Evidence-Based Reviews

Antipsychotics and seizures: What are the risks?

Rita Khoury, MD
Geriatric Psychiatry Fellow

Elias Ghossoub, MD
Clinical Fellow, Forensic Psychiatry

• • • •

Department of Psychiatry and Behavioral Neuroscience
Saint Louis University School of Medicine
St. Louis, Missouri

Disclosures
The authors report no financial relationships with any companies whose products are mentioned in this article, or with manufacturers of competing products.

Some agents may lower the seizure threshold, but higher-quality evidence is needed.


 

References

Antipsychotics, especially second-generation antipsychotics (SGAs), have been proven effective for treating psychosis as well as mood disorders.1,2 Because antipsychotics can lower the epileptogenic threshold, seizures are a serious potential adverse effect. Antipsychotics can cause isolated EEG abnormalities in 7% of patients with no history of epilepsy, and clinical seizures in .5% to 1.2% of such patients.3 Additionally, the neuropathophysiology underlying epilepsy can predispose patients to psychiatric disorders4; the estimated prevalence of psychosis in patients with epilepsy is approximately 7%.5 This review will shed light on the risk of clinical seizures related to antipsychotics.

Comparing seizure risk among antipsychotics

In a review of the World Health Organization’s adverse drug reactions database, Kumlien and Lundberg6 calculated the ratio of the number of reports of seizures to the total number of reports for each drug. They found that approximately 9% of all adverse drug reaction reports involving clozapine were due to seizures. Equivalent ratios were 5.90% for quetiapine, 4.91% for olanzapine, 3.68% for risperidone, 3.27% for haloperidol, and 2.59% for aripiprazole. Using the database of the Pharmacovigilance Unit of the Basque Country, Lertxundi et al7 reported a 3.2-fold increased risk of seizure with SGAs in comparison with first-generation antipsychotics (FGAs) (95% confidence interval [CI], 2.21 to 4.63), which went down to 2.08 (CI, 1.39 to 3.12) once clozapine was excluded. However, as the authors of both studies noted, the quality and relevance of this data are limited because it relies on spontaneous reporting.

Overall, the evidence regarding the seizure risk associated with antipsychotics is scarce. To the best of our knowledge, only 2 large observational studies have compared the seizure risks associated with different antipsychotics.

Using data from the UK-based Clinical Practice Research Datalink between 1998 and 2013, Bloechlinger et al8 examined the incidence rates of seizures among patients newly diagnosed with schizophrenia, affective disorders, or dementia who were prescribed antipsychotics. They excluded patients with a history of seizures or antiepi­leptic use. In the cohort of 60,121 patients, the incidence rates of seizures per 10,000 person-years were 11.7 (CI, 10.0 to 13.4) for those who did not use antipsychotics, 12.4 (CI, 10.9 to 13.8) for past users, 115.4 (CI, 50.1 to 180.7) for current users of haloperidol, 48.8 (CI, 30.7 to 66.9) for current users of quetiapine, 25.9 (CI, 11.8 to 40.0) for current users of risperidone, and 19.0 (CI, 8.7 to 29.3) for current users of olanzapine. No data were available about clozapine use.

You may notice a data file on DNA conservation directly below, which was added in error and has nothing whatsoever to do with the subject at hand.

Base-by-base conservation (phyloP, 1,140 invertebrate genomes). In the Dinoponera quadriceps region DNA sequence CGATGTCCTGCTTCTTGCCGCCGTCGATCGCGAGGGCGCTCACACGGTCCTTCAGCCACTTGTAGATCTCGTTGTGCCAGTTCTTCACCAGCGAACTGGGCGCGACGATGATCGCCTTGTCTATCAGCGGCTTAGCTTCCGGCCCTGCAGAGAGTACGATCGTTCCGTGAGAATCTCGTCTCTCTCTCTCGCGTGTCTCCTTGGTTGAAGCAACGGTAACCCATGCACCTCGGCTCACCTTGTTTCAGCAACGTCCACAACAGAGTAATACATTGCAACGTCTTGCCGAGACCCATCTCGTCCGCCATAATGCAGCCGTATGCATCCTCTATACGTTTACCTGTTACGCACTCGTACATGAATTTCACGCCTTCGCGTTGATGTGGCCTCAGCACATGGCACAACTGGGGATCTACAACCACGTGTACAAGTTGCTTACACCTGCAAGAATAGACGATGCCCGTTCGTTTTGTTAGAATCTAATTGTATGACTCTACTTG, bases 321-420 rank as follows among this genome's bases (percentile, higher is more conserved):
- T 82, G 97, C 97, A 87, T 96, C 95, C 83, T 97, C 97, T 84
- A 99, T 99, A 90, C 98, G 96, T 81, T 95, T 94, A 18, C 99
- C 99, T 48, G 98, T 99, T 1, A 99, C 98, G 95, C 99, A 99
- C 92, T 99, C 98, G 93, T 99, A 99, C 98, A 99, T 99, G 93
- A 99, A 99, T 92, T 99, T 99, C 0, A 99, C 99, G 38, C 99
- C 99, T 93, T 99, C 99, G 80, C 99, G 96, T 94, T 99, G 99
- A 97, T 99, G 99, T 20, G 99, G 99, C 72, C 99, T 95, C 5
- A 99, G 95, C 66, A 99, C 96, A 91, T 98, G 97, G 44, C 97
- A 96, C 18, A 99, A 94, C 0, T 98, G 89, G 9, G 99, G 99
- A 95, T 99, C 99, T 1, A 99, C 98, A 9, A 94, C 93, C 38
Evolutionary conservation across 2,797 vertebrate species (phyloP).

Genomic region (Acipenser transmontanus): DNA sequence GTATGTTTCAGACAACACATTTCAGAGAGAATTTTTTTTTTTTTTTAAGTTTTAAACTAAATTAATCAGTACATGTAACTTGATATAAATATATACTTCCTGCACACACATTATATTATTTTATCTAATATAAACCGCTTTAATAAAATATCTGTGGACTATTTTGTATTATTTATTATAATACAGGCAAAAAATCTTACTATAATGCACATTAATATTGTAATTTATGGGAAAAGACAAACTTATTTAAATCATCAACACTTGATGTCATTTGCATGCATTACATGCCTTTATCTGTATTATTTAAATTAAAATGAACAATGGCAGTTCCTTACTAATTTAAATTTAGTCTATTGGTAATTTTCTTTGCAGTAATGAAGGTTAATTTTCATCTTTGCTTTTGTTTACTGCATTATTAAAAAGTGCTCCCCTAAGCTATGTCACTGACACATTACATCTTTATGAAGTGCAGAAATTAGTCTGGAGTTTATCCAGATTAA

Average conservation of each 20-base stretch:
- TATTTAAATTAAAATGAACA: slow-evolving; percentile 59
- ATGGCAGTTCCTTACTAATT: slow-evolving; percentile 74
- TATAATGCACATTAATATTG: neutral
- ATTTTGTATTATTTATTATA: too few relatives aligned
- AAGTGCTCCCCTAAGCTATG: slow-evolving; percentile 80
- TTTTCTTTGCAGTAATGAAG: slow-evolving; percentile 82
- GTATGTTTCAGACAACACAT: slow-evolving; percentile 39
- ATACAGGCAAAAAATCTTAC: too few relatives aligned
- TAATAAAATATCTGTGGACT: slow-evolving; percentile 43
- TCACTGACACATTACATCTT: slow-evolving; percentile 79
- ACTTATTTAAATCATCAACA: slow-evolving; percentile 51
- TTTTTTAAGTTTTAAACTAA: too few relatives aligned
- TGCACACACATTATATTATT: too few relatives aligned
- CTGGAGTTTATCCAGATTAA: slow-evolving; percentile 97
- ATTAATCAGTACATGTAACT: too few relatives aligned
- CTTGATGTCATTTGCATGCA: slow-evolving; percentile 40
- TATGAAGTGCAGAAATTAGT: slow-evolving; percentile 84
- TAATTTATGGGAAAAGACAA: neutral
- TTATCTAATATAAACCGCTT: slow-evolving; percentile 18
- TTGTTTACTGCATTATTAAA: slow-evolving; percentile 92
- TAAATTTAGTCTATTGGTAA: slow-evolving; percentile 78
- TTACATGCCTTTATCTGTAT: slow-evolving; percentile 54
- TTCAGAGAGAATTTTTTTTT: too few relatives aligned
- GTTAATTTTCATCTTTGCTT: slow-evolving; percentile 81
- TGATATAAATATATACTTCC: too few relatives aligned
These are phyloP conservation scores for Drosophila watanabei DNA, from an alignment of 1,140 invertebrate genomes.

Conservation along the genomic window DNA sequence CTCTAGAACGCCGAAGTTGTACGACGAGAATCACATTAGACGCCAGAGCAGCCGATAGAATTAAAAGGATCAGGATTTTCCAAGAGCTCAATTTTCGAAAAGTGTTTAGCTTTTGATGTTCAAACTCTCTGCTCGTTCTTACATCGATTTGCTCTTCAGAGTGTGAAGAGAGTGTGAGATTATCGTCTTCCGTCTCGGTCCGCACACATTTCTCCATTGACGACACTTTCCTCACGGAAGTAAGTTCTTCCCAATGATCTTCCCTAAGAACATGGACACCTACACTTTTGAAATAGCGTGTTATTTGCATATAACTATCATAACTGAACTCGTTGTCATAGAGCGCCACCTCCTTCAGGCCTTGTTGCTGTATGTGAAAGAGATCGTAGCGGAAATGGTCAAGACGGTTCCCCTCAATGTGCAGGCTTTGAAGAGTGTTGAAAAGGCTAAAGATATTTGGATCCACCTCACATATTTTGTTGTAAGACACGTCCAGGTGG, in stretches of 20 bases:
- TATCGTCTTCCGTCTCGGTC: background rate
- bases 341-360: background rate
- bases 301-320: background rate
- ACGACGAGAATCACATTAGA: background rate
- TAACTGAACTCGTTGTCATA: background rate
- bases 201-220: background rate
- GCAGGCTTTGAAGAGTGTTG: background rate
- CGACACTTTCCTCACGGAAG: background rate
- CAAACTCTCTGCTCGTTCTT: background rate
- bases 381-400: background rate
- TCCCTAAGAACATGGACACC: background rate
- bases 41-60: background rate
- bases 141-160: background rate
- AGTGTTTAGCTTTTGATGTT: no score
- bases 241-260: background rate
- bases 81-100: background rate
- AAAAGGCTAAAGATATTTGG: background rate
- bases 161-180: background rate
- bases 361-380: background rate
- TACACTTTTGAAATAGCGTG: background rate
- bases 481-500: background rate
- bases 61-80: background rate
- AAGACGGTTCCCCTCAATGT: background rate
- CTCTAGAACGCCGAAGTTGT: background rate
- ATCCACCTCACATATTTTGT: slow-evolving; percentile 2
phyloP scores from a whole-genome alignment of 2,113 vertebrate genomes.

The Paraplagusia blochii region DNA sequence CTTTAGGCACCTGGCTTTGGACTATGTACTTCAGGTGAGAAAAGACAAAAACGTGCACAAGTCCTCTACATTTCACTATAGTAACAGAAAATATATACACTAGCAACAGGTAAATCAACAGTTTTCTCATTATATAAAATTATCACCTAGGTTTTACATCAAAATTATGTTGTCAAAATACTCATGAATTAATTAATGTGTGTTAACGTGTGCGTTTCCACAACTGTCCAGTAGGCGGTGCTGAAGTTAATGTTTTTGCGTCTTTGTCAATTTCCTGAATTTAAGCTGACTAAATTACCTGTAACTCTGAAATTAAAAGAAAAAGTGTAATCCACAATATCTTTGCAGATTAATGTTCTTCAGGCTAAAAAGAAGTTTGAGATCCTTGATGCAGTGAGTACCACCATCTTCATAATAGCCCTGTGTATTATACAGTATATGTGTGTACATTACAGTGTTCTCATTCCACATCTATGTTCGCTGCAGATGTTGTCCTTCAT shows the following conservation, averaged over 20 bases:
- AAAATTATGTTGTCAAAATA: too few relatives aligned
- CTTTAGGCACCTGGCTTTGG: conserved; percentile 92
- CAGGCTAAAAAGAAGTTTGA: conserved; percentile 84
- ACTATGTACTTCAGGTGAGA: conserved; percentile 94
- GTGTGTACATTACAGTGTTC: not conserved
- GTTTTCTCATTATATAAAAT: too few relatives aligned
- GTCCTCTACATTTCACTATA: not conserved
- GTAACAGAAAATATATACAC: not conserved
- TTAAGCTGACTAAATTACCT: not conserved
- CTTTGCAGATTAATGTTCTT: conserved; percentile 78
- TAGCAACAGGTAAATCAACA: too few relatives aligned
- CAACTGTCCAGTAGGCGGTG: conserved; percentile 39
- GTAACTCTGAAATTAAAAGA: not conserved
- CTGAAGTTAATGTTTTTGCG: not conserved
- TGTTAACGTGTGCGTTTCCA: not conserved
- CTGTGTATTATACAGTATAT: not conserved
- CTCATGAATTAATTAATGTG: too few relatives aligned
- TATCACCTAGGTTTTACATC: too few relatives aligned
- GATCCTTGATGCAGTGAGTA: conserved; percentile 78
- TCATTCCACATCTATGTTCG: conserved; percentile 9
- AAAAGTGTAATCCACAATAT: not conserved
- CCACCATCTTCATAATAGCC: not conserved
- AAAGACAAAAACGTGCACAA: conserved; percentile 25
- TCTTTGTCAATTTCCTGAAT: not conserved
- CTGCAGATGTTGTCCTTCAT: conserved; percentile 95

In subsequent analyses, the authors found that among patients with affective disorders, only current use of medium- to high-potency FGAs (haloperidol, prochlorperazine, and trifluoperazine) was associated with a significantly increased risk of seizures (adjusted odds ratio: 2.51, CI, 1.51 to 4.18) compared with non-users.8 Among patients with dementia, current use of olanzapine or quetiapine and current use of any FGAs were associated with significantly increased odds of seizures. This study suggests that the underlying mental illness might modulate the seizure risk associated with antipsychotics.8

Wu et al9 conducted a study based on the National Health Insurance Research Database in Taiwan. They examined the 1-year incidence of new-onset seizures among patients diagnosed with schizophrenia or mood disorders who were new to antipsychotic treatment, and calculated the risk of seizure associated with each antipsychotic in reference to risperidone. They found that those receiving clozapine, thioridazine, and haloperidol were 2 to 3 times more likely to develop seizures than those treated with risperidone; risks associated with the rest of the FGAs were similar to that of risperidone.

The results of these 2 large cohort studies are somewhat concurrent in indicating that, other than clozapine, SGAs incur similar risks of seizures; furthermore, they specify that, contrary to earlier studies,10 haloperidol is associated with significantly higher odds of seizures. While both of these cohort studies controlled for several sociodemographic and clinical confounders, they have several limitations. First, diagnoses of seizures were based on information available in databases, which might be subject to inaccuracies. Second, neither study evaluated the effect of drug dosage and duration of exposure on new-onset seizures.

Continue to: Most evidence is from case reports

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